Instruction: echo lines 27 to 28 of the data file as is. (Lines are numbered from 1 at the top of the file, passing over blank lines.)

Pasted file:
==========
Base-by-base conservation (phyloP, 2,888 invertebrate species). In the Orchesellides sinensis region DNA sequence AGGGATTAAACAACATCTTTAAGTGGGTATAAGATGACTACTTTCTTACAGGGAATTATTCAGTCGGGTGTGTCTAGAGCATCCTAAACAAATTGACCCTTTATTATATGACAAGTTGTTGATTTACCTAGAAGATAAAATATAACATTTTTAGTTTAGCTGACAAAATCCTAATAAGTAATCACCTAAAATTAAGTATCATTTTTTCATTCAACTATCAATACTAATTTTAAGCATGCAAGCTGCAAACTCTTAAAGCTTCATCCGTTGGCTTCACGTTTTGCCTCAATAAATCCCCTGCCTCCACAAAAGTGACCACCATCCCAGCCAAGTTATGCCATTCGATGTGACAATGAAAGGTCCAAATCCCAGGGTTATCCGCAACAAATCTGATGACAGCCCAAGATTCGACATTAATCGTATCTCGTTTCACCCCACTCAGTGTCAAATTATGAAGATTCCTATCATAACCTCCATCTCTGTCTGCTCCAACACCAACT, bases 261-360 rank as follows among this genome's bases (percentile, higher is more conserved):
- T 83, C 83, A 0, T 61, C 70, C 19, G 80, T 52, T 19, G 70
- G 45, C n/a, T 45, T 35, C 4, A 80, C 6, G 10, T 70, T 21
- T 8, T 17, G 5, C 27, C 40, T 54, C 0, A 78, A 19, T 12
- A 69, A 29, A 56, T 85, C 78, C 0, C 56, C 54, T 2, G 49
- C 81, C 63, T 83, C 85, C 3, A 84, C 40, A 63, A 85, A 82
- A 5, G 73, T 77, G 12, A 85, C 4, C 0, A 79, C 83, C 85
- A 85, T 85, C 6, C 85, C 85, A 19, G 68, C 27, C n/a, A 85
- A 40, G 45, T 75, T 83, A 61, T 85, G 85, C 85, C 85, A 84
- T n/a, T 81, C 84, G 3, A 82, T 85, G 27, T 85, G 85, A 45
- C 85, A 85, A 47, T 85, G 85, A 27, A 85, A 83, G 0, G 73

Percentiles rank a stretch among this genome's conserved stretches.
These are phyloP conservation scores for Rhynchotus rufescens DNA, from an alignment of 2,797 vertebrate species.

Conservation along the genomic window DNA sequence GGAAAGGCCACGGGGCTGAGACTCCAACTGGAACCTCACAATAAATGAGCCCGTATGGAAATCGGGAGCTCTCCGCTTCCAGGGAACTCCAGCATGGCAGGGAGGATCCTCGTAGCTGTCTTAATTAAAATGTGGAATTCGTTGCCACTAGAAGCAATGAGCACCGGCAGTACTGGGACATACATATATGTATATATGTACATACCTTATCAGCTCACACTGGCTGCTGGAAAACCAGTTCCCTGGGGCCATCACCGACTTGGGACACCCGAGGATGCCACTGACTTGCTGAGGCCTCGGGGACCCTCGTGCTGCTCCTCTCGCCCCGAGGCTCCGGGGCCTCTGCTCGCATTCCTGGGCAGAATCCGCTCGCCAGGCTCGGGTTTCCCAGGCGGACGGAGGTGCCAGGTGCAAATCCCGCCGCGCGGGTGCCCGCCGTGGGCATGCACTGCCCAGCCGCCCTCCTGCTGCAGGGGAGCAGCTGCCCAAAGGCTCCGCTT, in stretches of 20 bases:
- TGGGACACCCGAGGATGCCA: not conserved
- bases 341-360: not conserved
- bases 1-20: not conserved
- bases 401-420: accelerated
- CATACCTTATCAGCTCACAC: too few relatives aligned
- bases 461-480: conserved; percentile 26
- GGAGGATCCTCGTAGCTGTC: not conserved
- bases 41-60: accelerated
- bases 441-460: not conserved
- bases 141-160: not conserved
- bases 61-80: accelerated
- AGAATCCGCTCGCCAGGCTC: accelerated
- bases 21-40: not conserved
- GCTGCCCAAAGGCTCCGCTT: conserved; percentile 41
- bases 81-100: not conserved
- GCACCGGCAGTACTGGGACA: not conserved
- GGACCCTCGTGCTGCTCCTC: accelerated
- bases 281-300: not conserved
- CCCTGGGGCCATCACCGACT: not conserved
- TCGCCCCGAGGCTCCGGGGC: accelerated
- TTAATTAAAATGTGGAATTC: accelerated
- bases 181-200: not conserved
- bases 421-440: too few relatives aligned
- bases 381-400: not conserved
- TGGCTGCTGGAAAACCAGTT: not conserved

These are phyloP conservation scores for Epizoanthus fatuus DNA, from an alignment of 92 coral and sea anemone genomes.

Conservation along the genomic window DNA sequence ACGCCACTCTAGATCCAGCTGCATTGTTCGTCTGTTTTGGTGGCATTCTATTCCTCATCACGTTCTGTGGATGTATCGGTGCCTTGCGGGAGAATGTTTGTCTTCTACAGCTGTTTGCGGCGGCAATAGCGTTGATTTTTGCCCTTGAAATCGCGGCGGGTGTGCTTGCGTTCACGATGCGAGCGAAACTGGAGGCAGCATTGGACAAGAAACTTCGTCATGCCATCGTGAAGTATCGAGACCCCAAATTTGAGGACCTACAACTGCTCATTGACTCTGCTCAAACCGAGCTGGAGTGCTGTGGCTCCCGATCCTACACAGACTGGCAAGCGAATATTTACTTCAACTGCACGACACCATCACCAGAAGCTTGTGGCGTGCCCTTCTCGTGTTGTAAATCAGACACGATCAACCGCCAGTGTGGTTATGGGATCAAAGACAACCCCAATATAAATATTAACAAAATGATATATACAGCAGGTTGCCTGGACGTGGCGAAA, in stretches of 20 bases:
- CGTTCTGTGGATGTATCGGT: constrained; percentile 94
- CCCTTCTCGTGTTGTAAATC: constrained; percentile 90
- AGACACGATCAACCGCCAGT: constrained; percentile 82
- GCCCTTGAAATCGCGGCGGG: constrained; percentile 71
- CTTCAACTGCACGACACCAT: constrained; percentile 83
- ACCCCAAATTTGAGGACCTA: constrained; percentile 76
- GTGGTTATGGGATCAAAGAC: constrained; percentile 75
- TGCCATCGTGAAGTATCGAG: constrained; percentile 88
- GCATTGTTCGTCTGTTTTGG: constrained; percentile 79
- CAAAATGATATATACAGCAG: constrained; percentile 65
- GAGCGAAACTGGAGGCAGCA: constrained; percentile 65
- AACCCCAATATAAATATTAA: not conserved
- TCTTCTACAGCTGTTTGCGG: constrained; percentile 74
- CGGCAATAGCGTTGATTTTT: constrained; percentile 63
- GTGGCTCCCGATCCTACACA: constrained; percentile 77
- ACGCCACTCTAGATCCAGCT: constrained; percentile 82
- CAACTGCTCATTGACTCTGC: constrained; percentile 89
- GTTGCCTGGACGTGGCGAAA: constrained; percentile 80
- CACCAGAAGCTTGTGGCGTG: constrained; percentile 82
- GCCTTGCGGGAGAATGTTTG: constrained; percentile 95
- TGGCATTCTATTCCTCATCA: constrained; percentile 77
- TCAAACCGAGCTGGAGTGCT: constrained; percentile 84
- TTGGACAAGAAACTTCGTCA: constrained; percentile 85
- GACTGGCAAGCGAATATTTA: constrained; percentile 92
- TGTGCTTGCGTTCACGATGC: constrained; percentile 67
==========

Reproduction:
- bases 21-40: not conserved
- GCTGCCCAAAGGCTCCGCTT: conserved; percentile 41